Outrageous Claims by Team Stimey

Quinn has this way of being that requires him to talk all the time. I know that I am very lucky to have a child who is so able to express himself and be so adorably charming, but there are times when I just feel that it must be SO EXHAUSTING to be him. I can’t imagine talking all the time like he does. I would have to nap a lot if I were him.

The problem is that he requires someone to answer him—nay, agree with him—after he makes his statements. I know this because every sentence that he speaks ends with, “Right, Mom? Right?” He will repeat that until I say, “Yes, Quinn.”

Then, if I agree with him, which I sometimes do automatically without even thinking about it, he will make a follow-up statement, which concludes with “Right, Mom? Right?” as well. And so forth.

I get in trouble when I become present three or four sentences in, when I realize that Quinn has been saying things that I shouldn’t really be agreeing to. If you are a parent, you might have had this happen to you.

But what I am here to talk to you about today is that even when I am listening, I get into trouble. Quinn escalates quickly from logic to outrageously ludicrous claims.

I have made up this conversation to show you what it is like to ride in a car with Quinn. Even though it is an imaginary conversation, I guarantee you, this is EXACTLY what it is like. (We talk about star dust a lot. And candy.)

topics: easter island

Quinn: Purple is a color. Right, Mom? Right?

Me: Mmm hmmmm.

Quinn: Right, Mom? Right?

Me: Yes.

Quinn: Is that a yes, Mom?

Me: YES!

Quinn: Orange is also a color. Right, Mom? Right?

Me: Yes.

Quinn: Your favorite color is orange. Right, Mom? Right?

Me: Yes.

Quinn: The sun is orange too. The sun’s favorite color is orange. Right, Mom? Right?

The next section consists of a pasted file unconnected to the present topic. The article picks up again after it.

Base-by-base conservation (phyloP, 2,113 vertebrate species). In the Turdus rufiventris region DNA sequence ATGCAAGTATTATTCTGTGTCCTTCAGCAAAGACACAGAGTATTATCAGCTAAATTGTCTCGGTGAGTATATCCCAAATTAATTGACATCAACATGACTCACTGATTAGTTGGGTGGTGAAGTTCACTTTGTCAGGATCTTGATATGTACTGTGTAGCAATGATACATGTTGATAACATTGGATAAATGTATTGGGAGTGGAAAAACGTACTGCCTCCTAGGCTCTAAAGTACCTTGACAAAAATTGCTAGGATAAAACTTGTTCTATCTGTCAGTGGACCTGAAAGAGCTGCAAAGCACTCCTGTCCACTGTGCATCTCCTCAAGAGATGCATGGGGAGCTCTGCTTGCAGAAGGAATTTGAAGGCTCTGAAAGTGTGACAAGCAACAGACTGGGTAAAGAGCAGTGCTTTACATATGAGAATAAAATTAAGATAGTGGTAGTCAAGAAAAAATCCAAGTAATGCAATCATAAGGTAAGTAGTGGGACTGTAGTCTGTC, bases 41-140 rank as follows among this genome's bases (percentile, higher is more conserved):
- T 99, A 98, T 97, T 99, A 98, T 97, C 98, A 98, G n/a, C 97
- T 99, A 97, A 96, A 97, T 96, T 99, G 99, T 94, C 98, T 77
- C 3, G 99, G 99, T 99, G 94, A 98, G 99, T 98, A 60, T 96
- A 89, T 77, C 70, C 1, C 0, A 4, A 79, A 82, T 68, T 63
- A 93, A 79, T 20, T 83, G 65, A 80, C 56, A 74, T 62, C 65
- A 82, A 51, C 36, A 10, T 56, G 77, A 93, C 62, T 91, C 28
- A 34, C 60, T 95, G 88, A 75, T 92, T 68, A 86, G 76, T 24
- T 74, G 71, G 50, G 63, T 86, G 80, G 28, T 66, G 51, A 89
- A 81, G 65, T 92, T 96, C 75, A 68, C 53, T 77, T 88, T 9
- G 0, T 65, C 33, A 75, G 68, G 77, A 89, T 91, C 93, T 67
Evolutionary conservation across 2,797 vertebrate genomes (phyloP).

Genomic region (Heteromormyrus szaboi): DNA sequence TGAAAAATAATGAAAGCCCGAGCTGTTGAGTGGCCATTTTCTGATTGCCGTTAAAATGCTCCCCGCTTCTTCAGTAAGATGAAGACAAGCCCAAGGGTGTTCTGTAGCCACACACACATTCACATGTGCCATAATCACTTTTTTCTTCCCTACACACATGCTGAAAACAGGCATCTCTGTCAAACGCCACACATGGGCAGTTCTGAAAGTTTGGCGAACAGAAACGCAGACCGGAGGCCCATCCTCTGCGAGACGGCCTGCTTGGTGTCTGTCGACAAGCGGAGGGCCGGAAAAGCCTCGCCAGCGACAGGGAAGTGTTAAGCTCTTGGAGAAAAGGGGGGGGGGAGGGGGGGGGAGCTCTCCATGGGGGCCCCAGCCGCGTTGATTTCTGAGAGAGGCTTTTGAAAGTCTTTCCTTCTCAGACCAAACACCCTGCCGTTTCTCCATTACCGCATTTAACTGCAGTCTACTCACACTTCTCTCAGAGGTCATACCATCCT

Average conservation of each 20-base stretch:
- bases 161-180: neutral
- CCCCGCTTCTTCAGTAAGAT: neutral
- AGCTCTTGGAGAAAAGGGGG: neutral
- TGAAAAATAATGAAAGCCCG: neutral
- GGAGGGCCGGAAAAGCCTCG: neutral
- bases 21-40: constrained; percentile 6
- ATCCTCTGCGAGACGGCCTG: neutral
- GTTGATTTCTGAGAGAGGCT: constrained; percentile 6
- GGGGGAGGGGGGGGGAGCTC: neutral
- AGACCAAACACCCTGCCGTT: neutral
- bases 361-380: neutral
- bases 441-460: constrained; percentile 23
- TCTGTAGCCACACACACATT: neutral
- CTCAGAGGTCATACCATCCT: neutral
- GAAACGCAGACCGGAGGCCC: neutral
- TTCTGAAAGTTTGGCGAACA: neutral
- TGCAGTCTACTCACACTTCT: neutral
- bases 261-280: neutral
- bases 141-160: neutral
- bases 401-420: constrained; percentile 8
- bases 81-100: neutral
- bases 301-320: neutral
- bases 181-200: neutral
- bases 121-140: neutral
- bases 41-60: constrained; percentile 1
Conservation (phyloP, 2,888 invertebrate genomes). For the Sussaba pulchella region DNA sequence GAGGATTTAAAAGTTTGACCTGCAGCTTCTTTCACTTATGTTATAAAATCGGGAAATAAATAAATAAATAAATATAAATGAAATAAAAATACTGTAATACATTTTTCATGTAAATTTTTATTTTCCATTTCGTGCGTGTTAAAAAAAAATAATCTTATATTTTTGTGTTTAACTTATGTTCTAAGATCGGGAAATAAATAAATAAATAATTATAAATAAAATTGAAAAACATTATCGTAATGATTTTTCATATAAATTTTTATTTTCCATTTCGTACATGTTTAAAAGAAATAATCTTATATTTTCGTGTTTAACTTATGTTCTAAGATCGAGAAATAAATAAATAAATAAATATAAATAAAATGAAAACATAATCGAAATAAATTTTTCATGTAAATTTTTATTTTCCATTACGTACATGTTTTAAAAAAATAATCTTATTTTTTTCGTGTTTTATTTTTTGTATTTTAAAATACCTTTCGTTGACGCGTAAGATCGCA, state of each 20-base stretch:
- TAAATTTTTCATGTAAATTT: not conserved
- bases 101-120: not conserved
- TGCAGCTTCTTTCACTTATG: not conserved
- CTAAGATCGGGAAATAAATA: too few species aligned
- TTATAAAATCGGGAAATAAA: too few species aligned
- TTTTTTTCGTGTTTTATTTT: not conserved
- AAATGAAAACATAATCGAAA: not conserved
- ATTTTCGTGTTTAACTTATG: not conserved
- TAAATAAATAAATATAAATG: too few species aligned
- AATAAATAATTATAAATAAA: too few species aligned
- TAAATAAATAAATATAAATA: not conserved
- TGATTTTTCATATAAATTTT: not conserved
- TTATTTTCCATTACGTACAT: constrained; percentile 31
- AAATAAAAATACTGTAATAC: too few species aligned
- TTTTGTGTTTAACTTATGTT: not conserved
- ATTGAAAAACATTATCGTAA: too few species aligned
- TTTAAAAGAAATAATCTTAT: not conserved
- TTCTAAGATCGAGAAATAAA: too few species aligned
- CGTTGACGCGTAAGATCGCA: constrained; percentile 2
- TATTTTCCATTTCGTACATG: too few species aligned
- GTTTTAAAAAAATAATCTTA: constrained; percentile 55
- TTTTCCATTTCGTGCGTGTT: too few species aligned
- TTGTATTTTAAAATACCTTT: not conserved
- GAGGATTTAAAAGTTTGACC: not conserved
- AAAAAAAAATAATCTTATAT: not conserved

Me: Well, I don’t know if the sun—

Quinn: Right, Mom? Right?

Me: Yes, Quinn.

Quinn: The sun is made of solar flares that make star dust. Right, Mom? Right?

Me: Well, there are solar flares on the sun and—

Quinn: Everything is made of star dust. Right, Mom? Right?

Me: What do you mean by star dust? There are atoms—

Quinn: Star dust is really, really tiny but it’s orange. Right, Mom? Right?

Me: I don’t think atoms have a color, Quinn.

Quinn: Orange is made of star dust. Right, Mom? Right?

Me: I…guess…so…

Quinn: Star dust tastes like sprinkles and candy. Right, Mom? Right?

Me: Yes, Quinn.

Quinn: Mom? Can I have some candy? With sprinkles?

Me, considering that candy in his mouth might give me two or three minutes of quiet: Yes, Quinn.

Quinn, while eating candy: This candy is made of sprinkles. And star dust. Right, Mom? Right?

Me: Sigh.

All day, every day.

*****

Jack is more succinct, but just as outrageous.

In the car on the way to school this morning:

“I invented autism.”

There you have it. We will be accepting kudos, hate mail, and bug reports at your convenience.

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One Thing That Made Me Laugh

Jack, in the car on the way to school today:

“Can I have a flamethrower? What if I promise not to use it in the house?”

Then he asked if we had any war bonds we could cash in to buy a grenade launcher. I’m blaming this one on Calvin and Hobbes.

*****

Do you want to know what is awesome? Big kids. Big kids that can buckle their own seat belts and fetch you beer and outwit you at card games. Read more about why I think big kids are awesome, over at the Wheaton Patch.

*****

Also, 2012 sucks balls.

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